Archive:Spring 2005 Policy Paper
This is our external policy papers for legislators for spring 2005. If you're looking for our Spring_2005_Strategy_Paper, it's not here.
We are for a vibrant, open culture that people can freely draw on to build upon. We believe that free enterprise strives upon open access. We are against the use of technology to subvert competition in the free market. We support democratic forms of distribution.
- One like PK's first:
- "Ensuring that U.S. intellectual property law and policy reflect the "cultural bargain" intended by the framers of the constitution: providing an incentive to creators and innovators while benefiting the public through the free flow of information and ideas."
- Making efforts to restore the balance in the copyright regime such as was intended in the Progress clause of the US constitution through promoting the free flow of information and facilitating technological innovation.
- NOTE: The two are not mutually exclusive. Many people seem to think this is the case. Perhaps we should expand upon this.
- Academic freedom - innovation and growth depend on research, which must be able to be carried out unhindered. Academic research depends on open access to information. Our nation is dependent upon innovation and research.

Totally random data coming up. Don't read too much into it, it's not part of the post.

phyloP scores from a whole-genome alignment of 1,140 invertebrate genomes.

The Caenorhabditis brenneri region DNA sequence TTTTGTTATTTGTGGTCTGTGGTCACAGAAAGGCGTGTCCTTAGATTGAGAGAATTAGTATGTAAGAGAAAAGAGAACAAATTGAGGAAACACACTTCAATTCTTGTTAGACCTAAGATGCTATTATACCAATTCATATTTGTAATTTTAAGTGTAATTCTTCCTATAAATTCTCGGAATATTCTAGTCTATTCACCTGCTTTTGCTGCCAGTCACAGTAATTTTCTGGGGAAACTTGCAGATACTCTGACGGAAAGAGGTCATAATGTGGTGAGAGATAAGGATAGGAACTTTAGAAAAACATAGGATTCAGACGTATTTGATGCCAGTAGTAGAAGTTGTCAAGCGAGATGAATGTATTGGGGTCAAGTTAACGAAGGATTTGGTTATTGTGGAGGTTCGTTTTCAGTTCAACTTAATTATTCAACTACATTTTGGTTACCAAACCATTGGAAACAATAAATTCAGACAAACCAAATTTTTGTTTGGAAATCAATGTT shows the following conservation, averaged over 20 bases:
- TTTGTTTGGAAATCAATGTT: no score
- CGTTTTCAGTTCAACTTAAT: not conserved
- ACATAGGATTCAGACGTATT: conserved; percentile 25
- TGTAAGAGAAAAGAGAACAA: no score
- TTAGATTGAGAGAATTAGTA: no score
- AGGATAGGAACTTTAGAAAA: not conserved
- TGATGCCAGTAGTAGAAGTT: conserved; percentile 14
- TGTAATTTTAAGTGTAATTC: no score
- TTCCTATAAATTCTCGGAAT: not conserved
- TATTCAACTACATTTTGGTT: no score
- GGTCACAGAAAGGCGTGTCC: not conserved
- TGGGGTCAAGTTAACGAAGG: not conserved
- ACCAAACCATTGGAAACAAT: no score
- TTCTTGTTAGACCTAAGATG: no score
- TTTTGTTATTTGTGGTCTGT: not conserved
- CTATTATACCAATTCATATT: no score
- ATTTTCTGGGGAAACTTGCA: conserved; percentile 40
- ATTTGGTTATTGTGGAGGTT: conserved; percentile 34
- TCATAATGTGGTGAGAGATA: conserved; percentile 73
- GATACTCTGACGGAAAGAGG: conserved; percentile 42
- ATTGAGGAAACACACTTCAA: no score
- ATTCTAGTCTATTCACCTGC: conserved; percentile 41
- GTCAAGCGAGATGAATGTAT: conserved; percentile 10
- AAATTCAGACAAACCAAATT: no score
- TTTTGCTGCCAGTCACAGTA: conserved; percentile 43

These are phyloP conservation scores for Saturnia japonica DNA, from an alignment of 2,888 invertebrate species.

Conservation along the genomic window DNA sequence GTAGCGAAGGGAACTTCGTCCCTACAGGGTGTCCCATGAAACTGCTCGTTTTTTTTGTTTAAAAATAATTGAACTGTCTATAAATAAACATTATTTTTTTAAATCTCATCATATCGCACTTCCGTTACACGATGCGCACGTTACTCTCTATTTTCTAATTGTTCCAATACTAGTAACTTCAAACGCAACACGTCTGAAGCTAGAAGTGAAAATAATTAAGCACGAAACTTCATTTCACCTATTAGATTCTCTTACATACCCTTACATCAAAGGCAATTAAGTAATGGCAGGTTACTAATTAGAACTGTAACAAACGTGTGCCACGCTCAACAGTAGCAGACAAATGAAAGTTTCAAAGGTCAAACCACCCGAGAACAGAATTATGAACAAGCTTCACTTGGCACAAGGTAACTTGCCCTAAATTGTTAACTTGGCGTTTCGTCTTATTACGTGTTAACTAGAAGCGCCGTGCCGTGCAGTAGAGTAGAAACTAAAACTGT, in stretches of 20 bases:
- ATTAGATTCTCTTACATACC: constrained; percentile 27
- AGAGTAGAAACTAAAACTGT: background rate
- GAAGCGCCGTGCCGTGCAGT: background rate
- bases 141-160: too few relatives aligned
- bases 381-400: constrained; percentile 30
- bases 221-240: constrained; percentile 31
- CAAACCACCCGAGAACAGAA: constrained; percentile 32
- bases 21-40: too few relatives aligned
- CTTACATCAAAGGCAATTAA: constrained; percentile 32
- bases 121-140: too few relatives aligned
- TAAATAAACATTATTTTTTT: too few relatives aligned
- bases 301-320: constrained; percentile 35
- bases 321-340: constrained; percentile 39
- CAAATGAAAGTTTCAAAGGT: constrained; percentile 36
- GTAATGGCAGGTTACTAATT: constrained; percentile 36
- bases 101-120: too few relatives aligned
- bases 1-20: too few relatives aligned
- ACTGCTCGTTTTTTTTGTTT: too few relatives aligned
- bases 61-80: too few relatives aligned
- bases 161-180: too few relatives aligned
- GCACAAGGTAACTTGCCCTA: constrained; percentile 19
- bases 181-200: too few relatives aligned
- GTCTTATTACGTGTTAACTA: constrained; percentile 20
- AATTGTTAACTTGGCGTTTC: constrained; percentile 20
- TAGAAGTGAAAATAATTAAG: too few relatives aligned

- We believe in the Betamax decision. New technology with substantial non-infringing uses should be allowed to develop and contribute to the ability of individuals to participate in culture. Any attempt to stifle such development and innovation could result in far-reaching negative consequences for the future of technology.
- Question of how to define the "substantial" aspect; this will likely be considered in the Grokster decision.
- We oppose abuse of the legislative process solely to protect the interests and outmoded profit models of established industries who refuse to adapt to new technologies or make changes to embrace them.
- Any public works produced by the government should be freely and openly available to all citizens.